Director of centre reforming Sudan education system resigns
The director of the National Centre for Curricula and Educational Research, Omar El Garai, submitted his resignation to Prime Minister Abdallah Hamdok yesterday, following the PM’s decision to suspend the Centre’s development of the new curricula and form a new committee.
El Garai’s National Centre for Curricula and Educational Research was, until Wednesday, tasked with the reform of Sudan’s education system.
In a press statement, El Garai accused the government of “handing over the revolution to supporters of the former regime, the forces of religious obsession and blind extremism”. Addressing Hamdok, he said: “Your government has chosen the side of modelling the regime, and I chose the side of the people”.
He criticised Hamdok for not informing him and other stakeholders about the PM’s proposal to consult Muslim clerics and leaders of religious sects “who do not have any relation to the educational curricula”.
“The new committee will include 64 curricula experts in curricula. I wonder if it would not be better to add members of the Ansar El Sunna* and the Muslim Brotherhood as well,” he added ironically.
“Your government has chosen the side of modelling the regime, and I chose the side of the people” – Omar El Garai
Dozens of members of the Muslim Brotherhood attempted to storm the school curricula conference held by the Ministry of Education in Khartoum yesterday. They burned pictures of El Garai in protest against the new curriculum.
El Garai confirmed that the group was not able to enter the hall, and that the curriculum conference is continuing. He said they were chanting slogans such as “There is no God but Allah, and El Garai is His enemy”, a variation on the testimony “There is no God but Allah, and Mohamed is His prophet”.
He blamed imams of mosques for inciting “these young men”, though “they themselves did not come with them”. He reproached the authorities of being “too lenient with these groups and their inflammatory rhetoric”, and emphasised that the change in the country will continue “whether I remain or not”.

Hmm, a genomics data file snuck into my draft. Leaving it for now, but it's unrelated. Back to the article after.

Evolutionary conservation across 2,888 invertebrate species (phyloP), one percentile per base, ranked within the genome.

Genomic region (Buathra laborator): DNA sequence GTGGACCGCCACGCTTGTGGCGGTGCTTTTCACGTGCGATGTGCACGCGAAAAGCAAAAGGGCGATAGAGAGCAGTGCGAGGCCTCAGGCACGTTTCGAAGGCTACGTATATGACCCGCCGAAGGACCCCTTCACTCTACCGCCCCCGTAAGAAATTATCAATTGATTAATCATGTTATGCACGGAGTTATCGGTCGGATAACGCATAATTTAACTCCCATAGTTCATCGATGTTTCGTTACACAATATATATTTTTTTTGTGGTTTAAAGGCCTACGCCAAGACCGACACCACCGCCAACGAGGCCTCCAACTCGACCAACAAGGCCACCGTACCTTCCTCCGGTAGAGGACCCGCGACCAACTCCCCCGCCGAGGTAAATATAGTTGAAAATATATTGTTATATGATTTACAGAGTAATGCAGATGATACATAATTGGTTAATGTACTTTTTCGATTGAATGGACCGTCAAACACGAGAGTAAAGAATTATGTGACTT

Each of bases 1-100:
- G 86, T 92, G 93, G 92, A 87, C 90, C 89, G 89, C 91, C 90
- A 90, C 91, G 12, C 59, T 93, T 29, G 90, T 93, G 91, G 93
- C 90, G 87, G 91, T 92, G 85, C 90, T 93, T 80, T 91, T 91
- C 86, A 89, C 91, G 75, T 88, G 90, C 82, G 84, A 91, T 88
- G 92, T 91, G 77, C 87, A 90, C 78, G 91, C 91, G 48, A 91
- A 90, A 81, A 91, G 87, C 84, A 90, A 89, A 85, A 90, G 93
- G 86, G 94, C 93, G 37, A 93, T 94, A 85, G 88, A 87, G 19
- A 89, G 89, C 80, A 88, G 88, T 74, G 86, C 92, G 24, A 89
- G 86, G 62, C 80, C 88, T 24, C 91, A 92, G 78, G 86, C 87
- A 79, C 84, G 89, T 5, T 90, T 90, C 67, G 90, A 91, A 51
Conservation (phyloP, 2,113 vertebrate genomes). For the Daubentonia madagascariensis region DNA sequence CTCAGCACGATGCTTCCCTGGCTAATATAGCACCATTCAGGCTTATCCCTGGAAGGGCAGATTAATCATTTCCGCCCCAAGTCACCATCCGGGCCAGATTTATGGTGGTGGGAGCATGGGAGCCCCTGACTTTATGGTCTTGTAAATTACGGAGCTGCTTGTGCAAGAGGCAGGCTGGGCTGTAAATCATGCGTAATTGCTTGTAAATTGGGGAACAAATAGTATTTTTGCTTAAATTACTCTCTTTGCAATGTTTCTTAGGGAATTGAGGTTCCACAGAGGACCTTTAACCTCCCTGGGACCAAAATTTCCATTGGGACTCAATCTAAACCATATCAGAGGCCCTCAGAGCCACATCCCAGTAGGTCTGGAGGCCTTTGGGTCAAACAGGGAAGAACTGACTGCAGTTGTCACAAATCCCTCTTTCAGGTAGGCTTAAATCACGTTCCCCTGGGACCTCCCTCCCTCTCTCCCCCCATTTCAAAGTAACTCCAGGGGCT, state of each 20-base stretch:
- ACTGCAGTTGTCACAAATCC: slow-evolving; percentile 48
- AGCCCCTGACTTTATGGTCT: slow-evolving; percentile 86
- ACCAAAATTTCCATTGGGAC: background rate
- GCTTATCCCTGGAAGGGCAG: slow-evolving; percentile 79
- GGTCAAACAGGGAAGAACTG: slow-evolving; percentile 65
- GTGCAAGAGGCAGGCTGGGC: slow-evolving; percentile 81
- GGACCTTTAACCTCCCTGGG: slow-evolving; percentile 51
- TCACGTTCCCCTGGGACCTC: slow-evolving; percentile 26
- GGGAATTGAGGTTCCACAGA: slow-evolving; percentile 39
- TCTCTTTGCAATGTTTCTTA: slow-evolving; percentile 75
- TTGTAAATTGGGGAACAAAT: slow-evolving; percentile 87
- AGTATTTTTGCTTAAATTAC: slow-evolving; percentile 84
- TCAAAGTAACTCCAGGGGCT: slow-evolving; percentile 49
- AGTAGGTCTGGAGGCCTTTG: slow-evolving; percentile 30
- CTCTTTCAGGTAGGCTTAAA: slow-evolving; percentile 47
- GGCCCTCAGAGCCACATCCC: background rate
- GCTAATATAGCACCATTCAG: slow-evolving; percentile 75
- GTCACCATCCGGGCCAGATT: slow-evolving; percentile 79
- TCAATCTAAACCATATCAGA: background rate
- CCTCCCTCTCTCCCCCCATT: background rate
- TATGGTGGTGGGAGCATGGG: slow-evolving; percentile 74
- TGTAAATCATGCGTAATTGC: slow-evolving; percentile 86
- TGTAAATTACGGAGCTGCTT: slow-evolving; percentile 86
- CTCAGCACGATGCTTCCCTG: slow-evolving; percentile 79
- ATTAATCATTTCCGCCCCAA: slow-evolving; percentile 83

Earlier this week, Radio Dabanga reported that El Garai had received death threats over the controversy.
The Ansar El Sunna and Ansar Affairs Authority welcomed Hamdok's decision to form a new national committee to prepare the curricula.
On Wednesday, Prime Minister Abdallah Hamdok instructed the National Centre for Curricula and Educational Research in Khartoum to stop developing new school curricula as their proposals caused controversy in the country.
In the press statement, he said that he discussed the matter with a wide range of academics, educators, religious leaders, and civil society activists.
The proposed new school books were widely criticised, in particular by Muslim clerics.
In Port Sudan, dozens of people held a protest yesterday in the yard of the Red Sea state Ministry of Education against the ignoring the Beja tribe’s origin and culture in the sixth grade history course.
In a memorandum to the Red Sea State, the protesters demanded the book be withdrawn immediately, and the article concerned with eastern Sudan and the Beja be reformulated, in addition to holding accountable everyone who was involved and neglected so that the book came out in its current form.
They also demanded a review of all school historical material on eastern Sudan, and the involvement of Beja historians and researchers in the development of the school curricula.
* Ansar El Sunna literally means ‘Followers of the Sunna’, the Prophet Mohamed’s way of life, teachings, and actions. They preach Salafism, and their main focus is the daawa, Muslim missionary activities. Concerning the position of women and girls, they say the Koran and Sunna dictates gender segregation. Women should fully cover their faces. Readings of Islamic texts that do not conform to this interpretation are deemed non-Muslim. (Liv Tønnessen, 2016)
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